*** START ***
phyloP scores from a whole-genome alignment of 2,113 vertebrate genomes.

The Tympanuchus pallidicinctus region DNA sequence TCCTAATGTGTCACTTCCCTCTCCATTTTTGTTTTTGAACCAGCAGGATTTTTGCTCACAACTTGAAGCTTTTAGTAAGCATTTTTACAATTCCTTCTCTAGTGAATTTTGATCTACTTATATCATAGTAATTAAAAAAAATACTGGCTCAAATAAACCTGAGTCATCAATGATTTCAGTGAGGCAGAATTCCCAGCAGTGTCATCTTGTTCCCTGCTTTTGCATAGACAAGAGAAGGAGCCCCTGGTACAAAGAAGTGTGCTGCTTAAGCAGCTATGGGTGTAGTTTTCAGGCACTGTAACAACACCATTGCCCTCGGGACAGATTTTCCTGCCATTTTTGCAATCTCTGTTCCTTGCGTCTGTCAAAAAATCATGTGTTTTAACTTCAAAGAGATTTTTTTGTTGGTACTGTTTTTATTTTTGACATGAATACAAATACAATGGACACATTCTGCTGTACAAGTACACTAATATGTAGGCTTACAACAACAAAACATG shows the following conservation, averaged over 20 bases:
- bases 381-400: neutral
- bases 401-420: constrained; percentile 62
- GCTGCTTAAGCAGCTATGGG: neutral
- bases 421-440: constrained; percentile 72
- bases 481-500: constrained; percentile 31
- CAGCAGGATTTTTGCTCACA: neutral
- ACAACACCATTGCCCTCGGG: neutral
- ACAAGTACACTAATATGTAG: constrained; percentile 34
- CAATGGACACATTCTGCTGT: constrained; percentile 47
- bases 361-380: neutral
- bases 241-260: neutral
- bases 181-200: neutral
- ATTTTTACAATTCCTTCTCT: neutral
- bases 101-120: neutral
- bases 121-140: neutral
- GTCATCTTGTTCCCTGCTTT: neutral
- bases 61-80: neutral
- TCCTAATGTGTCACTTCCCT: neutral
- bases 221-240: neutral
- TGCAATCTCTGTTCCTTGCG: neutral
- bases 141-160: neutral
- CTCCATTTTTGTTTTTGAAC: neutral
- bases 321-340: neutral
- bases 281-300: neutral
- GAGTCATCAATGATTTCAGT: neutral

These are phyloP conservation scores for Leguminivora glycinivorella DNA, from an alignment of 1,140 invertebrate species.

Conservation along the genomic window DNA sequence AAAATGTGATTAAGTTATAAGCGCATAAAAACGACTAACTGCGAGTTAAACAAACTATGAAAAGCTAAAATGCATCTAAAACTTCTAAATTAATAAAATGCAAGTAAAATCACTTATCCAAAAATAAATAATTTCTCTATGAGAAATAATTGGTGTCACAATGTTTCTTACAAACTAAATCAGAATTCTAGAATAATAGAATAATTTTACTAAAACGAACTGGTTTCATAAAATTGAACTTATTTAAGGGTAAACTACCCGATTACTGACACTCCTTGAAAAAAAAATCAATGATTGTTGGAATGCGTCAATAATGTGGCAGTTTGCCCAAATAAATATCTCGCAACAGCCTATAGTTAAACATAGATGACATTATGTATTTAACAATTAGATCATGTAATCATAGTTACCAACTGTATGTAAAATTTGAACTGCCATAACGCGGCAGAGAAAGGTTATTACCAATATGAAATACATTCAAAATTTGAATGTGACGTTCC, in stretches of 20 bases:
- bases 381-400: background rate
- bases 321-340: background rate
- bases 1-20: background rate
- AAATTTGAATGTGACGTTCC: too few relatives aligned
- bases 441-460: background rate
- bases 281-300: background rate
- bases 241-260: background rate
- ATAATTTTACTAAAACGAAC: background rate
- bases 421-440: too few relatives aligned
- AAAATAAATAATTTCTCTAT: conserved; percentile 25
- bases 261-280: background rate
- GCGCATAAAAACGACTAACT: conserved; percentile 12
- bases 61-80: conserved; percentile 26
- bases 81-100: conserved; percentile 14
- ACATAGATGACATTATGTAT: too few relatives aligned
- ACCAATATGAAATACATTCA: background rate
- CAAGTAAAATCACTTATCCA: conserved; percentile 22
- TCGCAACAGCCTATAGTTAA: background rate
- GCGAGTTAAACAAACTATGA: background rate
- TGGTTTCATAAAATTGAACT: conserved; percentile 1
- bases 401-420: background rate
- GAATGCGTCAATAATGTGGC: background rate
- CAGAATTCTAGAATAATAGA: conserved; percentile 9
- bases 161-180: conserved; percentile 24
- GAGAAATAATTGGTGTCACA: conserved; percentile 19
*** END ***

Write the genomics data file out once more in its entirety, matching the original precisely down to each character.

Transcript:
phyloP scores from a whole-genome alignment of 2,113 vertebrate genomes.

The Tympanuchus pallidicinctus region DNA sequence TCCTAATGTGTCACTTCCCTCTCCATTTTTGTTTTTGAACCAGCAGGATTTTTGCTCACAACTTGAAGCTTTTAGTAAGCATTTTTACAATTCCTTCTCTAGTGAATTTTGATCTACTTATATCATAGTAATTAAAAAAAATACTGGCTCAAATAAACCTGAGTCATCAATGATTTCAGTGAGGCAGAATTCCCAGCAGTGTCATCTTGTTCCCTGCTTTTGCATAGACAAGAGAAGGAGCCCCTGGTACAAAGAAGTGTGCTGCTTAAGCAGCTATGGGTGTAGTTTTCAGGCACTGTAACAACACCATTGCCCTCGGGACAGATTTTCCTGCCATTTTTGCAATCTCTGTTCCTTGCGTCTGTCAAAAAATCATGTGTTTTAACTTCAAAGAGATTTTTTTGTTGGTACTGTTTTTATTTTTGACATGAATACAAATACAATGGACACATTCTGCTGTACAAGTACACTAATATGTAGGCTTACAACAACAAAACATG shows the following conservation, averaged over 20 bases:
- bases 381-400: neutral
- bases 401-420: constrained; percentile 62
- GCTGCTTAAGCAGCTATGGG: neutral
- bases 421-440: constrained; percentile 72
- bases 481-500: constrained; percentile 31
- CAGCAGGATTTTTGCTCACA: neutral
- ACAACACCATTGCCCTCGGG: neutral
- ACAAGTACACTAATATGTAG: constrained; percentile 34
- CAATGGACACATTCTGCTGT: constrained; percentile 47
- bases 361-380: neutral
- bases 241-260: neutral
- bases 181-200: neutral
- ATTTTTACAATTCCTTCTCT: neutral
- bases 101-120: neutral
- bases 121-140: neutral
- GTCATCTTGTTCCCTGCTTT: neutral
- bases 61-80: neutral
- TCCTAATGTGTCACTTCCCT: neutral
- bases 221-240: neutral
- TGCAATCTCTGTTCCTTGCG: neutral
- bases 141-160: neutral
- CTCCATTTTTGTTTTTGAAC: neutral
- bases 321-340: neutral
- bases 281-300: neutral
- GAGTCATCAATGATTTCAGT: neutral

These are phyloP conservation scores for Leguminivora glycinivorella DNA, from an alignment of 1,140 invertebrate species.

Conservation along the genomic window DNA sequence AAAATGTGATTAAGTTATAAGCGCATAAAAACGACTAACTGCGAGTTAAACAAACTATGAAAAGCTAAAATGCATCTAAAACTTCTAAATTAATAAAATGCAAGTAAAATCACTTATCCAAAAATAAATAATTTCTCTATGAGAAATAATTGGTGTCACAATGTTTCTTACAAACTAAATCAGAATTCTAGAATAATAGAATAATTTTACTAAAACGAACTGGTTTCATAAAATTGAACTTATTTAAGGGTAAACTACCCGATTACTGACACTCCTTGAAAAAAAAATCAATGATTGTTGGAATGCGTCAATAATGTGGCAGTTTGCCCAAATAAATATCTCGCAACAGCCTATAGTTAAACATAGATGACATTATGTATTTAACAATTAGATCATGTAATCATAGTTACCAACTGTATGTAAAATTTGAACTGCCATAACGCGGCAGAGAAAGGTTATTACCAATATGAAATACATTCAAAATTTGAATGTGACGTTCC, in stretches of 20 bases:
- bases 381-400: background rate
- bases 321-340: background rate
- bases 1-20: background rate
- AAATTTGAATGTGACGTTCC: too few relatives aligned
- bases 441-460: background rate
- bases 281-300: background rate
- bases 241-260: background rate
- ATAATTTTACTAAAACGAAC: background rate
- bases 421-440: too few relatives aligned
- AAAATAAATAATTTCTCTAT: conserved; percentile 25
- bases 261-280: background rate
- GCGCATAAAAACGACTAACT: conserved; percentile 12
- bases 61-80: conserved; percentile 26
- bases 81-100: conserved; percentile 14
- ACATAGATGACATTATGTAT: too few relatives aligned
- ACCAATATGAAATACATTCA: background rate
- CAAGTAAAATCACTTATCCA: conserved; percentile 22
- TCGCAACAGCCTATAGTTAA: background rate
- GCGAGTTAAACAAACTATGA: background rate
- TGGTTTCATAAAATTGAACT: conserved; percentile 1
- bases 401-420: background rate
- GAATGCGTCAATAATGTGGC: background rate
- CAGAATTCTAGAATAATAGA: conserved; percentile 9
- bases 161-180: conserved; percentile 24
- GAGAAATAATTGGTGTCACA: conserved; percentile 19